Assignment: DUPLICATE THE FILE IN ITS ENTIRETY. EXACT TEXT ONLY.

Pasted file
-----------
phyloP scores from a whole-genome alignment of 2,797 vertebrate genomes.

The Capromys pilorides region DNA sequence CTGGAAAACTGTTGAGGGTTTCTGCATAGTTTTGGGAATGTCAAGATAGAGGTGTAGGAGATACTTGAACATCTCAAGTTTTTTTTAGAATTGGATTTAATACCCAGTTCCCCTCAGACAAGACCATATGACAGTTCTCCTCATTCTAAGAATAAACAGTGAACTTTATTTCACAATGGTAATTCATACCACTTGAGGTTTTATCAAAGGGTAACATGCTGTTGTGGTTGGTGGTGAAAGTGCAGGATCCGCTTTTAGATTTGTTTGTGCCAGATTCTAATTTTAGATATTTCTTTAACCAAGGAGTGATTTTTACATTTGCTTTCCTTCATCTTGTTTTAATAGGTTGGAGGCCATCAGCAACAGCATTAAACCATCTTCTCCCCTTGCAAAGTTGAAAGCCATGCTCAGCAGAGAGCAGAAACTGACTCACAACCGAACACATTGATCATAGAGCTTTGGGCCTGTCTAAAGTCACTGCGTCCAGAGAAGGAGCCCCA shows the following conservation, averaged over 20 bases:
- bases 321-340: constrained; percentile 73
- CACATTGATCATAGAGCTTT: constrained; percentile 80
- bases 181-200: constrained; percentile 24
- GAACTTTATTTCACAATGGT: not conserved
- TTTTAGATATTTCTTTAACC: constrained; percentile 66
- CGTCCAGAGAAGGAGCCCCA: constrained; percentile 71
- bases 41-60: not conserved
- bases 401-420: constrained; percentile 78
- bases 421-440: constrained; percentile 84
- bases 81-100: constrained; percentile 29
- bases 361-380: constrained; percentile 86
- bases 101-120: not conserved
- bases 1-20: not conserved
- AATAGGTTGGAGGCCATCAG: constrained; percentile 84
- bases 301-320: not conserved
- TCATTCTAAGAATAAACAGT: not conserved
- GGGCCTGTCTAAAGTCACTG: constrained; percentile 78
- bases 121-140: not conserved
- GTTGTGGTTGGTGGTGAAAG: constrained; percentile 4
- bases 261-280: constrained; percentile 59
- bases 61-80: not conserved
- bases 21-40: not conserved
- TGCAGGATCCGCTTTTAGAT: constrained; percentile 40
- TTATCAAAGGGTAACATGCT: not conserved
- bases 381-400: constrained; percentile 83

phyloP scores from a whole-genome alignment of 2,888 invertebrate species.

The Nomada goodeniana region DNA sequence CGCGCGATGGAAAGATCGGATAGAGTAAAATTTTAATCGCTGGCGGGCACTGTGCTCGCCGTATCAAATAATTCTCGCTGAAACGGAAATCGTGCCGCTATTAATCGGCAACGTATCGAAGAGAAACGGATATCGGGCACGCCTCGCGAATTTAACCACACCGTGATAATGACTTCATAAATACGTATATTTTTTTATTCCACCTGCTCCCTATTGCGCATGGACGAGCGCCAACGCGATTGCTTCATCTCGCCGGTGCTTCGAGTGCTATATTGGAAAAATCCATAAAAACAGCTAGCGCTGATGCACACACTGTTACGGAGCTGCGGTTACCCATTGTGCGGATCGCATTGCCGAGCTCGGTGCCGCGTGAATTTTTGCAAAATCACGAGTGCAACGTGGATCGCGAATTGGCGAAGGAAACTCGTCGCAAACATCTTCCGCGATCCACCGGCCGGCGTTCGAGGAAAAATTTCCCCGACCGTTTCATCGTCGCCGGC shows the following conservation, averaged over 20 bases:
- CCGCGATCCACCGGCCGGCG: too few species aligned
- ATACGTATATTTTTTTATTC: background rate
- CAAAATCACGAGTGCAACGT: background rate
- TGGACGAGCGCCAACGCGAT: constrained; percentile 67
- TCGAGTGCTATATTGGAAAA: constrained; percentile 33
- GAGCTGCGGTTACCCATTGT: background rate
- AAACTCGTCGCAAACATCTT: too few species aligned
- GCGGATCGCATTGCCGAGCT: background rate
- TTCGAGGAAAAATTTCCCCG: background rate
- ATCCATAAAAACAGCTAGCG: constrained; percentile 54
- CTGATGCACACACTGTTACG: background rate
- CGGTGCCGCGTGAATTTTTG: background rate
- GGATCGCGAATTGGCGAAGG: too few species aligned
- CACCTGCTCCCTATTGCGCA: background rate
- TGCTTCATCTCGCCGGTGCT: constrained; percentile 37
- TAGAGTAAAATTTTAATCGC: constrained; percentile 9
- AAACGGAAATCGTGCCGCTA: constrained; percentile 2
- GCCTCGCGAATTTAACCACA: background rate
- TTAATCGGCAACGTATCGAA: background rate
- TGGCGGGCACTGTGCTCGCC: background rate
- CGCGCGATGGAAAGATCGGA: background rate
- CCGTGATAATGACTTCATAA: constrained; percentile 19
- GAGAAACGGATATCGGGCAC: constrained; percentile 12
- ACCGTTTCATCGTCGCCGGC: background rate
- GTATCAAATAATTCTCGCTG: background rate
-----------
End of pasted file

phyloP scores from a whole-genome alignment of 2,797 vertebrate genomes.

The Capromys pilorides region DNA sequence CTGGAAAACTGTTGAGGGTTTCTGCATAGTTTTGGGAATGTCAAGATAGAGGTGTAGGAGATACTTGAACATCTCAAGTTTTTTTTAGAATTGGATTTAATACCCAGTTCCCCTCAGACAAGACCATATGACAGTTCTCCTCATTCTAAGAATAAACAGTGAACTTTATTTCACAATGGTAATTCATACCACTTGAGGTTTTATCAAAGGGTAACATGCTGTTGTGGTTGGTGGTGAAAGTGCAGGATCCGCTTTTAGATTTGTTTGTGCCAGATTCTAATTTTAGATATTTCTTTAACCAAGGAGTGATTTTTACATTTGCTTTCCTTCATCTTGTTTTAATAGGTTGGAGGCCATCAGCAACAGCATTAAACCATCTTCTCCCCTTGCAAAGTTGAAAGCCATGCTCAGCAGAGAGCAGAAACTGACTCACAACCGAACACATTGATCATAGAGCTTTGGGCCTGTCTAAAGTCACTGCGTCCAGAGAAGGAGCCCCA shows the following conservation, averaged over 20 bases:
- bases 321-340: constrained; percentile 73
- CACATTGATCATAGAGCTTT: constrained; percentile 80
- bases 181-200: constrained; percentile 24
- GAACTTTATTTCACAATGGT: not conserved
- TTTTAGATATTTCTTTAACC: constrained; percentile 66
- CGTCCAGAGAAGGAGCCCCA: constrained; percentile 71
- bases 41-60: not conserved
- bases 401-420: constrained; percentile 78
- bases 421-440: constrained; percentile 84
- bases 81-100: constrained; percentile 29
- bases 361-380: constrained; percentile 86
- bases 101-120: not conserved
- bases 1-20: not conserved
- AATAGGTTGGAGGCCATCAG: constrained; percentile 84
- bases 301-320: not conserved
- TCATTCTAAGAATAAACAGT: not conserved
- GGGCCTGTCTAAAGTCACTG: constrained; percentile 78
- bases 121-140: not conserved
- GTTGTGGTTGGTGGTGAAAG: constrained; percentile 4
- bases 261-280: constrained; percentile 59
- bases 61-80: not conserved
- bases 21-40: not conserved
- TGCAGGATCCGCTTTTAGAT: constrained; percentile 40
- TTATCAAAGGGTAACATGCT: not conserved
- bases 381-400: constrained; percentile 83

phyloP scores from a whole-genome alignment of 2,888 invertebrate species.

The Nomada goodeniana region DNA sequence CGCGCGATGGAAAGATCGGATAGAGTAAAATTTTAATCGCTGGCGGGCACTGTGCTCGCCGTATCAAATAATTCTCGCTGAAACGGAAATCGTGCCGCTATTAATCGGCAACGTATCGAAGAGAAACGGATATCGGGCACGCCTCGCGAATTTAACCACACCGTGATAATGACTTCATAAATACGTATATTTTTTTATTCCACCTGCTCCCTATTGCGCATGGACGAGCGCCAACGCGATTGCTTCATCTCGCCGGTGCTTCGAGTGCTATATTGGAAAAATCCATAAAAACAGCTAGCGCTGATGCACACACTGTTACGGAGCTGCGGTTACCCATTGTGCGGATCGCATTGCCGAGCTCGGTGCCGCGTGAATTTTTGCAAAATCACGAGTGCAACGTGGATCGCGAATTGGCGAAGGAAACTCGTCGCAAACATCTTCCGCGATCCACCGGCCGGCGTTCGAGGAAAAATTTCCCCGACCGTTTCATCGTCGCCGGC shows the following conservation, averaged over 20 bases:
- CCGCGATCCACCGGCCGGCG: too few species aligned
- ATACGTATATTTTTTTATTC: background rate
- CAAAATCACGAGTGCAACGT: background rate
- TGGACGAGCGCCAACGCGAT: constrained; percentile 67
- TCGAGTGCTATATTGGAAAA: constrained; percentile 33
- GAGCTGCGGTTACCCATTGT: background rate
- AAACTCGTCGCAAACATCTT: too few species aligned
- GCGGATCGCATTGCCGAGCT: background rate
- TTCGAGGAAAAATTTCCCCG: background rate
- ATCCATAAAAACAGCTAGCG: constrained; percentile 54
- CTGATGCACACACTGTTACG: background rate
- CGGTGCCGCGTGAATTTTTG: background rate
- GGATCGCGAATTGGCGAAGG: too few species aligned
- CACCTGCTCCCTATTGCGCA: background rate
- TGCTTCATCTCGCCGGTGCT: constrained; percentile 37
- TAGAGTAAAATTTTAATCGC: constrained; percentile 9
- AAACGGAAATCGTGCCGCTA: constrained; percentile 2
- GCCTCGCGAATTTAACCACA: background rate
- TTAATCGGCAACGTATCGAA: background rate
- TGGCGGGCACTGTGCTCGCC: background rate
- CGCGCGATGGAAAGATCGGA: background rate
- CCGTGATAATGACTTCATAA: constrained; percentile 19
- GAGAAACGGATATCGGGCAC: constrained; percentile 12
- ACCGTTTCATCGTCGCCGGC: background rate
- GTATCAAATAATTCTCGCTG: background rate